There’s been a major breakthrough in the world of AR rifle scopes. In fact, it’s been over 100 years since we’ve seen anything of this magnitude in shooting optics.

Special Forces members of the United States military went in search a different kind of scope, a scope that would allow the shooter to adjust the zoom and field of view without taking a hand off the weapon or eye away from the optic. In coordination with a team from Sandia National Labs, that’s exactly what they developed.

A traditional rifle scope with a varying-zoom capability allows the shooter to zoom from a near to far target by simply rotating a ring or knob on the optic. The new RAZAR (Rapid Adaptive Zoom for Assault Rifles) scope eliminates the need to take one hand off of the weapon to adjust the magnification when transitioning between multiple targets. The RAZAR emulates the human eye by  varying the focal length of the optical elements. Its optics can deform—that is, change the degree of their curvature—growing flatter or rounder depending on the need, much as ocular muscles press and pull on our eyes’ lenses to focus our vision to various distances.  This “liquid-lens technology” allows the shooter to simply press a button, similar to the buttons you may use to turn on a floodlight or IR laser, and within a tenth of a second, the scope will adjust the zoom.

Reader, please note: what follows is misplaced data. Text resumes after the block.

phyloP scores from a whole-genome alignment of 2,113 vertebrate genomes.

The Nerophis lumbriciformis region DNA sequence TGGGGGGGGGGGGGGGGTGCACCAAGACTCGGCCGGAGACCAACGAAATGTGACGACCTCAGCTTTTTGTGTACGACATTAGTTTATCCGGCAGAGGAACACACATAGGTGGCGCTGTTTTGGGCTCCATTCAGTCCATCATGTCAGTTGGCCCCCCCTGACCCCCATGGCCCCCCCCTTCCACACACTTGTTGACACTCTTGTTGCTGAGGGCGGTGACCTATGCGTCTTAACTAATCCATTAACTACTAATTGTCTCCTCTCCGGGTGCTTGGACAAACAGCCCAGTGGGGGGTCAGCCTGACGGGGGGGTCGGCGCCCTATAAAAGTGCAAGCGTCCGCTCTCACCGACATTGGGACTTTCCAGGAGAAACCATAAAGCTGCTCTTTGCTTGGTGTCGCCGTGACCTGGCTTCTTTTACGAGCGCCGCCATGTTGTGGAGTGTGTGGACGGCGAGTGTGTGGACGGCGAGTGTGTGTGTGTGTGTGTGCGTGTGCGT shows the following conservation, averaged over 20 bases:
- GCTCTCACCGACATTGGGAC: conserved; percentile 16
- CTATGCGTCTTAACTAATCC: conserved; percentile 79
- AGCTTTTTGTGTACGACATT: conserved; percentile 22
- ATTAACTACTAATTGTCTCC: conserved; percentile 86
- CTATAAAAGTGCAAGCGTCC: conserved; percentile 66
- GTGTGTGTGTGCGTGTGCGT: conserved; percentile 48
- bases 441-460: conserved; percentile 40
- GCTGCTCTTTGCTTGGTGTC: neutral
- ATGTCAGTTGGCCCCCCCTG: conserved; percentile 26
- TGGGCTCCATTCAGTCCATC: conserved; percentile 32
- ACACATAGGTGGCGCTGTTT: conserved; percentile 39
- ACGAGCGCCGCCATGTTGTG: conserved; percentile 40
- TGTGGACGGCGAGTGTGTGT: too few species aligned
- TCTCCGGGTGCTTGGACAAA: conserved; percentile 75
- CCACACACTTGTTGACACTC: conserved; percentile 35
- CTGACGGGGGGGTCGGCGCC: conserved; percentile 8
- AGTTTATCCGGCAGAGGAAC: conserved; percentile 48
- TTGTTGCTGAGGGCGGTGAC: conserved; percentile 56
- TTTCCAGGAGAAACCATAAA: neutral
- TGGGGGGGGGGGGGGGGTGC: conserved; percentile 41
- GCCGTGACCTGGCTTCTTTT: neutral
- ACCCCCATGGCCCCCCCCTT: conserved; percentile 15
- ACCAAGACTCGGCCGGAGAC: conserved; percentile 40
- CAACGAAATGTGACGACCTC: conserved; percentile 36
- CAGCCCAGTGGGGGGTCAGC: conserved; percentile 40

One major question that arose from the shooting community was, would the clarity be compromised when adjusting the zoom? Typically when adjusting magnification of a scope, the view may become distorted or the reticle seems to “float on the glass,” which is corrected by adjusting the scope’s parallax. The RAZAR is reported not to have this issue, and can adjust as the human eye adjusts when looking at a near target, and then immediately looking at a far target. The scope is just about as close as you can get to mimicking the human eye.

The optic will perform around 10,000 actuations on just two AA batteries. If your batteries happen to die out on you, the RAZOR will still perform as a regular rifle scope.

Sandia hopes that this technology will find its way not just to the battlefield, but to a variety of civilian uses as well—from consumer-grade adaptive-optic binoculars to long-range sports photography.